Car seat safety

Car seat safety

  • All children must be in a five-point harness that consists of two shoulder straps, a lap belt and a crotch strap. A padded tray shield or T-shield is not recommended for newborns and small babies.
  • Place the rear-facing car seat in the back seat. Riding in a rear-facing car seat is the safest position for your baby.
  • Keep your baby rear-facing in the back seat until he is 2 years old.
  • Use car seats that are less than 6 years old.
  • Never use a car seat after it has been in an accident.
  • Never put your baby's car seat in the front seat,especially if your car has an air bag.
  • Make sure all straps and buckles are securely and properly adjusted. The harness straps should be snug and should lie flat against your baby's shoulders.
  • After your baby is buckled, position the chest clip between the nipples and collarbone as part of securing your baby into the car seat.
  • If the seat has any metal parts that may touch your baby,cover them in hot weather so they don't burn your baby.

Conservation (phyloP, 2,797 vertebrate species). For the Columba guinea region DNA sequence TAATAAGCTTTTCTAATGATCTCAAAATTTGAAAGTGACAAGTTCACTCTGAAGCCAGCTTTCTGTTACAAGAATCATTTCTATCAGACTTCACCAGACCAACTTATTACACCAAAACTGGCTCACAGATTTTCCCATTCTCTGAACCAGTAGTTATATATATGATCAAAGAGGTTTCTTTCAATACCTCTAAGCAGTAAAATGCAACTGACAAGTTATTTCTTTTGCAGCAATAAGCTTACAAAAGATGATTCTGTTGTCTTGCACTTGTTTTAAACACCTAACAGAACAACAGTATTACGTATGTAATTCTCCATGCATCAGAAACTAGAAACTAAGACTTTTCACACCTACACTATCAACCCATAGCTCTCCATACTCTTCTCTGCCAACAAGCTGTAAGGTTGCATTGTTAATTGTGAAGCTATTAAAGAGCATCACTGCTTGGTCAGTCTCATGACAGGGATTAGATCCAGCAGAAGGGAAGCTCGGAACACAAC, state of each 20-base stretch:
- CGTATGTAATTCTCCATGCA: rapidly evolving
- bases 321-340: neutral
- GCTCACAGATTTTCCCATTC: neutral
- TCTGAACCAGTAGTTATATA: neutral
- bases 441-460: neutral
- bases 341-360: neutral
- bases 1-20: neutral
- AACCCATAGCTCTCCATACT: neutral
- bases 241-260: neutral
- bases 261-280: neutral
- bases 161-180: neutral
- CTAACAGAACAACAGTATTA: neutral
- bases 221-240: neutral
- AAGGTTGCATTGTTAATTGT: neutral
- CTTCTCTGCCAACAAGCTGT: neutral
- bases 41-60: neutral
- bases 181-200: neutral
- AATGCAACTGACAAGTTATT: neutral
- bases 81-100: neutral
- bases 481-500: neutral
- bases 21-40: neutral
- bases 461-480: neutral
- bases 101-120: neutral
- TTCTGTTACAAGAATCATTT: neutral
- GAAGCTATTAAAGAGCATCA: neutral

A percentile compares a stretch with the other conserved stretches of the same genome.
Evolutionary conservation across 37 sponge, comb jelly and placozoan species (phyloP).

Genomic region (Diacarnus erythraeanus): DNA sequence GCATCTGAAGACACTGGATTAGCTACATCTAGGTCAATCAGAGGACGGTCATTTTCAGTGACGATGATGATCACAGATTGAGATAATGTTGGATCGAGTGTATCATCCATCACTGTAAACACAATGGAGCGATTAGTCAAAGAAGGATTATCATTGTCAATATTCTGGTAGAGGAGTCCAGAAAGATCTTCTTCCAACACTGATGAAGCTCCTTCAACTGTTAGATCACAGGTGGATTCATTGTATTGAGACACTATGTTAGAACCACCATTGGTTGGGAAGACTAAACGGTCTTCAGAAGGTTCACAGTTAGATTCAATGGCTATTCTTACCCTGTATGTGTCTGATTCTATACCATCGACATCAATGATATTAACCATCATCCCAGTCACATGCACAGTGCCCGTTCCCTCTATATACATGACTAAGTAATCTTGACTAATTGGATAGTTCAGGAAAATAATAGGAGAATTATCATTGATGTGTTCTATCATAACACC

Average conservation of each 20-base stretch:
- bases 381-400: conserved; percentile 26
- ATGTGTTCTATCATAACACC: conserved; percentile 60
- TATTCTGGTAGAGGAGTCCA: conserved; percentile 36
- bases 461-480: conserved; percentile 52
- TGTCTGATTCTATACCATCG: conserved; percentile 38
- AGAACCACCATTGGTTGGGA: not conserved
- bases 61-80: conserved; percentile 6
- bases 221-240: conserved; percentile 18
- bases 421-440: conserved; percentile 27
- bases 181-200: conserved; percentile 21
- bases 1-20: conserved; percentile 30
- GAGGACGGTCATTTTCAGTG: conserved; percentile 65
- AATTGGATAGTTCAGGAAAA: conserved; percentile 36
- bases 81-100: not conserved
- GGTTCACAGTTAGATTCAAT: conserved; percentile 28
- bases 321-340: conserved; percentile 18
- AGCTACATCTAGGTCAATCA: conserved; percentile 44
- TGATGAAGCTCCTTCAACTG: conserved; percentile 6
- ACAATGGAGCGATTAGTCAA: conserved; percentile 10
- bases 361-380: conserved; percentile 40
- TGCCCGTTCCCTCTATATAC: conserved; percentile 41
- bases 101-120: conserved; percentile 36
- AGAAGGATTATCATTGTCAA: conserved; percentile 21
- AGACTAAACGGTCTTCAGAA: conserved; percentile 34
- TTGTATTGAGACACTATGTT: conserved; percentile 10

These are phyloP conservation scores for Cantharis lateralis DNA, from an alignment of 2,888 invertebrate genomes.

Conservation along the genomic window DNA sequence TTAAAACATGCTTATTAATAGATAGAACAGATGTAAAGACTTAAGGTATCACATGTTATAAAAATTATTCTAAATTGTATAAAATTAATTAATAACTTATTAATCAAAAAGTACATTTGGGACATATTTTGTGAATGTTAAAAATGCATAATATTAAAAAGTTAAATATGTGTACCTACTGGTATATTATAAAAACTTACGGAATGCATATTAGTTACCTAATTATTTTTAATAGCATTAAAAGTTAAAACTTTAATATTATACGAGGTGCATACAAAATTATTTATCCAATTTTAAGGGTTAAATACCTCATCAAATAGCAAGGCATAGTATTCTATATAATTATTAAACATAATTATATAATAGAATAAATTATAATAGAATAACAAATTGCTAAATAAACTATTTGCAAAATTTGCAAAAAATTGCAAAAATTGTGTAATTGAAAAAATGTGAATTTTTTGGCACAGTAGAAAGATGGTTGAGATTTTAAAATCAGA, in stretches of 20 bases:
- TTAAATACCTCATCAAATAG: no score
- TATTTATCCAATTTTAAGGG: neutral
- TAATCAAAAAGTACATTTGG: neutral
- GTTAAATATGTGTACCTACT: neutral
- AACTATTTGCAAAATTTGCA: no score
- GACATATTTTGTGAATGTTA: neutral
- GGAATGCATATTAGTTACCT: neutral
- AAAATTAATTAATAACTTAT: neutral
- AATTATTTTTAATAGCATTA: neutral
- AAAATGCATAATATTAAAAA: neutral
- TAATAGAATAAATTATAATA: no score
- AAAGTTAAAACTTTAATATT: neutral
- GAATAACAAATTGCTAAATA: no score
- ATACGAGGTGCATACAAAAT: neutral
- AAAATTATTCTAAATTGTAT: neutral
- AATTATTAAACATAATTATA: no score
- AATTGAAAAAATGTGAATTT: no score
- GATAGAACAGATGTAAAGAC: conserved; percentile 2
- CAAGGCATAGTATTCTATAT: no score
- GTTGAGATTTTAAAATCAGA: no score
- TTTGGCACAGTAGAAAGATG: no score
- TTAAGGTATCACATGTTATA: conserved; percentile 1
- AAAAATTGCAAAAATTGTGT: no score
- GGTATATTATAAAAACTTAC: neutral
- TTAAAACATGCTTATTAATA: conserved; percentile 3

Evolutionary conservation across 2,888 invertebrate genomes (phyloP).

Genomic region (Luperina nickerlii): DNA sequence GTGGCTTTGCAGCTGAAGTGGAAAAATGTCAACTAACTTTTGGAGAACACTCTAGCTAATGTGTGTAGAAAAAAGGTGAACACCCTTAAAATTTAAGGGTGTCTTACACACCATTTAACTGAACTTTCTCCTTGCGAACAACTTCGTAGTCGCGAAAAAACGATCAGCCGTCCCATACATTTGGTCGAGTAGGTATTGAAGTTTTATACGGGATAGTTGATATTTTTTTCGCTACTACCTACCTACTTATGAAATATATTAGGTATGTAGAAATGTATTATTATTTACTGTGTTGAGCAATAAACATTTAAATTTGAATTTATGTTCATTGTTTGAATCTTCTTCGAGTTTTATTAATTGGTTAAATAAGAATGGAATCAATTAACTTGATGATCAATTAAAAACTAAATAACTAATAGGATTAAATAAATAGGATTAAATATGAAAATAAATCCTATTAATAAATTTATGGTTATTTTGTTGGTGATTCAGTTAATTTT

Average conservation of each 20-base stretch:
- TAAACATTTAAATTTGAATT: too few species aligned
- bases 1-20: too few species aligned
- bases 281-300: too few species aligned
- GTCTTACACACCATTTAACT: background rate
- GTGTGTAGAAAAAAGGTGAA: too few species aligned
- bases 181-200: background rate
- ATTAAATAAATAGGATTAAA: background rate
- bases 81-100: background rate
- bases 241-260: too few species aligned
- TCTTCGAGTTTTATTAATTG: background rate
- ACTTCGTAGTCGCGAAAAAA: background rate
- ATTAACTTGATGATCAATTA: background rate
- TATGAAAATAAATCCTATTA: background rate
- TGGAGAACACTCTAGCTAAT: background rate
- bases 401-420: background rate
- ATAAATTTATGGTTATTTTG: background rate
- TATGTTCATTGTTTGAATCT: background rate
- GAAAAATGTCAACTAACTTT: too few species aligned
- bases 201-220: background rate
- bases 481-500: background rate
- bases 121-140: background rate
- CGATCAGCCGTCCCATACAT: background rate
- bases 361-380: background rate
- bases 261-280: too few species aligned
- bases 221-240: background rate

• Never leave your child alone in a car.

How to keep your child in the car seat

Do not let your child get out of his car seat while in a moving vehicle. To avoid boredom on a long trip, take along games, activities, books and story tapes. Have snacks and water handy, and make lots of stops along the way. Praise your child for sitting so well in the car seat.

Don't let your child give in to pressure. If he is with a friend or relative who does not use seat belts, stress how important seat belts are to your child.

And remember, all adults and all children riding in a car, truck, van, mini-van or SUV should be buckled at all times. Buckling up is a habit you want to pass on to your children.

Older child reminders

  • Booster seats with the vehicle's shoulder belt are required for children until they reach 4 feet 9 inches tall and 8 years old.
  • If the shoulder strap runs across the child's neck,a booster seat is needed, up to 12 years old.
  • Never let any child put the shoulder strap under his arms.
  • Never let any child younger than age 13 sit in front of an air bag.

Source: Allina Health's Patient Education, Guide for the Care of Children: Ages Birth to 5, sixth edition, ped-ah-91554
First Published: 02/01/2010
Last Reviewed: 11/16/2022